Sen. Edward M. Kennedy of Massachusetts denounced the Lott remarks yesterday, calling them "a shocking and irresponsible salute to bigotry."
Sen. John Kerry, Massachusetts Democrat, urged Mr. Lott to resign as party leader because the remark would "place a cloud over his leadership."
Sen. Tom Daschle, the leader of the Democrats in the Senate who had earlier defended Mr. Lott as making an honest mistake, yesterday said President Bush should publicly denounce Mr. Lott's comments.
In an interview on CNN's "Larry King Live" last night, Mr. Lott said he has no plans to step aside as majority leader, that no Republican senator has asked him to do so, and that the White House has suggested nothing of the sort.
"I think that, you know, some people are, you know, saying how 'Hey, what's going on here? He's apologized and he, you know, has said the things he needed to say and yet it, you know, now it's being spoken about by Al Gore and by John Kerry,'" Mr. Lott said.
Democratic strategists predicted that Mr. Lott's remark would be used to rally Democratic voters in 2004.
"I think he'll become the Newt Gingrich of that election," said Morris Reid, a former Clinton administration official, who said that while he knows Mr. Lott and does not believe him to be a racist, the Mississippian may have set himself up to be treated in the same manner Democrats treated Mr. Gingrich.
"Lott and this new footage will be fodder for Democratic political operatives across the country, in every campaign up in down the ballot," he said.
Alan Secrest, president of Democratic polling firm Cooper and Secrest Associates, said Mr. Lott erred by not realizing the remarks could be misconstrued. "Whatever his intent, it's very difficult to understand how someone of this position retains such a tin ear politically."
Earlier, Democrats cited remarks that Mr. Lott made after Mr. Thurmond spoke at a 1980 rally for Ronald Reagan in Jackson, Miss. "If we had elected this man 30 years ago, we wouldn't be in the mess we are today," he said, as quoted in the Jackson Clarion-Ledger.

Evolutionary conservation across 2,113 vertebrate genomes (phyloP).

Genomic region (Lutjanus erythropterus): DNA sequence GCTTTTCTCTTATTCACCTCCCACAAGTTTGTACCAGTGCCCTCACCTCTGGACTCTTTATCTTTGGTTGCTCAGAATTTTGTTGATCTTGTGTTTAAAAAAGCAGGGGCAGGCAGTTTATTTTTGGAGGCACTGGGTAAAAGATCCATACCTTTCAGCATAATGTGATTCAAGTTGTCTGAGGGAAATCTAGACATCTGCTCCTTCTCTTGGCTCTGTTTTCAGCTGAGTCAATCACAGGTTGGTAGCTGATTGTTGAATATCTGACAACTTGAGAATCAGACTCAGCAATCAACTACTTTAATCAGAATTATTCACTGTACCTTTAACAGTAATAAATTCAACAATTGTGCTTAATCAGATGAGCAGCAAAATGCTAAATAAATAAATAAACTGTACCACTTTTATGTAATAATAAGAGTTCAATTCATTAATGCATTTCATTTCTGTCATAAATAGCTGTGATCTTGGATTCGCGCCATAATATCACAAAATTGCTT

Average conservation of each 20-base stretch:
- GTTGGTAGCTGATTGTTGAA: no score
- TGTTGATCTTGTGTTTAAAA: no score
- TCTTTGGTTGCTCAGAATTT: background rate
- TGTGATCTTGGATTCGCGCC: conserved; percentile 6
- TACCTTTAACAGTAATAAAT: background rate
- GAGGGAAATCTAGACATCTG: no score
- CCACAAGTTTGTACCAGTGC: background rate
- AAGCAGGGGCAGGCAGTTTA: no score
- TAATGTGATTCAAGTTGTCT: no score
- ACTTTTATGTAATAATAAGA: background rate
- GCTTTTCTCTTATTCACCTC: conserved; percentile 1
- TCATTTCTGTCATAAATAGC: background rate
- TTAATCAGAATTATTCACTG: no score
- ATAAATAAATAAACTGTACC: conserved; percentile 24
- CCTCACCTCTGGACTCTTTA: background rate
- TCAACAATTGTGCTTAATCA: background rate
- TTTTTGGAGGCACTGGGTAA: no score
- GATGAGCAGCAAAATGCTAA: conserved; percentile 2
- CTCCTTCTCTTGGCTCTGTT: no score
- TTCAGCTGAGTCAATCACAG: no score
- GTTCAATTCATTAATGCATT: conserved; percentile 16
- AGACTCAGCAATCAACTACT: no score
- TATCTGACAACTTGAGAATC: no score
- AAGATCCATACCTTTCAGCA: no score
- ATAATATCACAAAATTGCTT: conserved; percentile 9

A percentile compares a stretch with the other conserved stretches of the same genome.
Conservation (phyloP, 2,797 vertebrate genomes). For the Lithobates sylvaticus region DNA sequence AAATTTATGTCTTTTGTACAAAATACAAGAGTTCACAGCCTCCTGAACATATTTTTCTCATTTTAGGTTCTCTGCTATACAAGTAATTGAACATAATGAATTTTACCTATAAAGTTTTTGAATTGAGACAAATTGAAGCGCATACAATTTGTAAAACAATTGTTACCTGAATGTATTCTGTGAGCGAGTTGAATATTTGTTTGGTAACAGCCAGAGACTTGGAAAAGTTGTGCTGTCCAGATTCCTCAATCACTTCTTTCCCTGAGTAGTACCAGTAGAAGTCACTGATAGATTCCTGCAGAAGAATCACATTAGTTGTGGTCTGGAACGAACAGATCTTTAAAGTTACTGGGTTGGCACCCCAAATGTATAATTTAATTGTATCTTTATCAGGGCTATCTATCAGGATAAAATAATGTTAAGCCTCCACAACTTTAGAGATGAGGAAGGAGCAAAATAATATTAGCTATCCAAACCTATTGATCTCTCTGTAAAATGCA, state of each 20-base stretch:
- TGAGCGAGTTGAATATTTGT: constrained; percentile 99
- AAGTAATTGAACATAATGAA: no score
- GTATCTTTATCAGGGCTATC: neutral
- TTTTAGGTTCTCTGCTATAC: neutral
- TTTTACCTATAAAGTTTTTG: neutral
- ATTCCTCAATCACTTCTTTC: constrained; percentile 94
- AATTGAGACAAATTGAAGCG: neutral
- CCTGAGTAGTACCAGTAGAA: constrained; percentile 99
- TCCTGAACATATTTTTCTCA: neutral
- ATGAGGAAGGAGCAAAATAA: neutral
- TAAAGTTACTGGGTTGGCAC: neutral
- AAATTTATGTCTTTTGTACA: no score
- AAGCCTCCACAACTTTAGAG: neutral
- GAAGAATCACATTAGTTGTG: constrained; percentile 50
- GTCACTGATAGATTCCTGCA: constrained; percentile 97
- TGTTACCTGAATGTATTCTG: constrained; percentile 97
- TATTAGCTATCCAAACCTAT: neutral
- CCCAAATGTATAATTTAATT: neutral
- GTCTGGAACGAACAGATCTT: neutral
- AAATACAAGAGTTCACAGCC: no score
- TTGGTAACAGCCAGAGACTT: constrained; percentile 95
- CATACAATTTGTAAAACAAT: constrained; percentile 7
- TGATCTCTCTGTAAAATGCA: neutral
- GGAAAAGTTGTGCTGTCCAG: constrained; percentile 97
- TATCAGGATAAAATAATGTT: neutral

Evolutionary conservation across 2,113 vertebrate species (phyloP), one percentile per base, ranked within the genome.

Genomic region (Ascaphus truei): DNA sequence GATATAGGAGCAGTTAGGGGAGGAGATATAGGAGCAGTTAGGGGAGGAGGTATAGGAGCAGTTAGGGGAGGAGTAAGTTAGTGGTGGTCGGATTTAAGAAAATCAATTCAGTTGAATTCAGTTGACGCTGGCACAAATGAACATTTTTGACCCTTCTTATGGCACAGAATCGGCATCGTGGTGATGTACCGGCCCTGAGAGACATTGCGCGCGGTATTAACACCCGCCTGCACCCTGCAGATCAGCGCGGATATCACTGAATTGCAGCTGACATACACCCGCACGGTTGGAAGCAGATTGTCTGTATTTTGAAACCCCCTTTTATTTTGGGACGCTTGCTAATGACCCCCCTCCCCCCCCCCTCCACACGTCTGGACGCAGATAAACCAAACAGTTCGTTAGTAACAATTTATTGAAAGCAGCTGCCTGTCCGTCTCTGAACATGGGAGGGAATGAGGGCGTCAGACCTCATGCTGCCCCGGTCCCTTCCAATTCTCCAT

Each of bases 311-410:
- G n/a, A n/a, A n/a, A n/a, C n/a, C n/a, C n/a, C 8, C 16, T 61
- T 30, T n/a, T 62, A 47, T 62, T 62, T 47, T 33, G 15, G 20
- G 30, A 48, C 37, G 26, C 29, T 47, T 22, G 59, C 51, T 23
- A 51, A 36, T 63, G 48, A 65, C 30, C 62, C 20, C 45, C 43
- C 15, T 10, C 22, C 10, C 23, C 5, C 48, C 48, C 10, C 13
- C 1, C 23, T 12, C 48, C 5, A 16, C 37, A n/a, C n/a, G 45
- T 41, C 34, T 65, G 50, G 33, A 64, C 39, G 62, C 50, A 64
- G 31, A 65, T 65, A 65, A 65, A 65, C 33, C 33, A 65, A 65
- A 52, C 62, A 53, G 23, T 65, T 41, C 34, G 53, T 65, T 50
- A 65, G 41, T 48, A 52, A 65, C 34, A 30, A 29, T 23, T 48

"It is profoundly disturbing that Senator Lott's statement last week was not an isolated incident," Mr. Daschle said yesterday.
The incident has so far gone largely unnoticed in precincts far from Washington. "This is such a small issue in this state, we've gotten about three e-mails and two phone calls," said Jonathan Jordan, communications director for the North Carolina Republican Party.
Brian Perry, editor of MagnoliaReport.com, which monitors Mississippi politics, said Republicans there have also rallied behind Mr. Lott, and think much of the criticism of him is based on a long outdated view of Mississippi.
"What Republicans are saying here in the state is, people in Mississippi know Trent Lott, they know he's not a racist," Mr. Perry said.
Several black Republicans, while denouncing the remarks, yesterday defended Mr. Lott. Michael Steele, the lieutenant governor-elect in Maryland, said Mr. Lott's remarks were a "poor choice of words" but don't reflect his own experiences with the senator. "I know Senator Lott personally and understand him to be compassionate and a tolerant statesman," he said.
Outgoing Rep. J.C. Watts Jr. of Oklahoma said the comments "went too far" but were appropriate to the forum.
"I took his comments as complimentary humor that often accompanies personal tributes," said Mr. Watts, the fourth-ranking Republican in the expiring House of Representatives. "His comments were as serious as the venue at which they were delivered at a birthday party."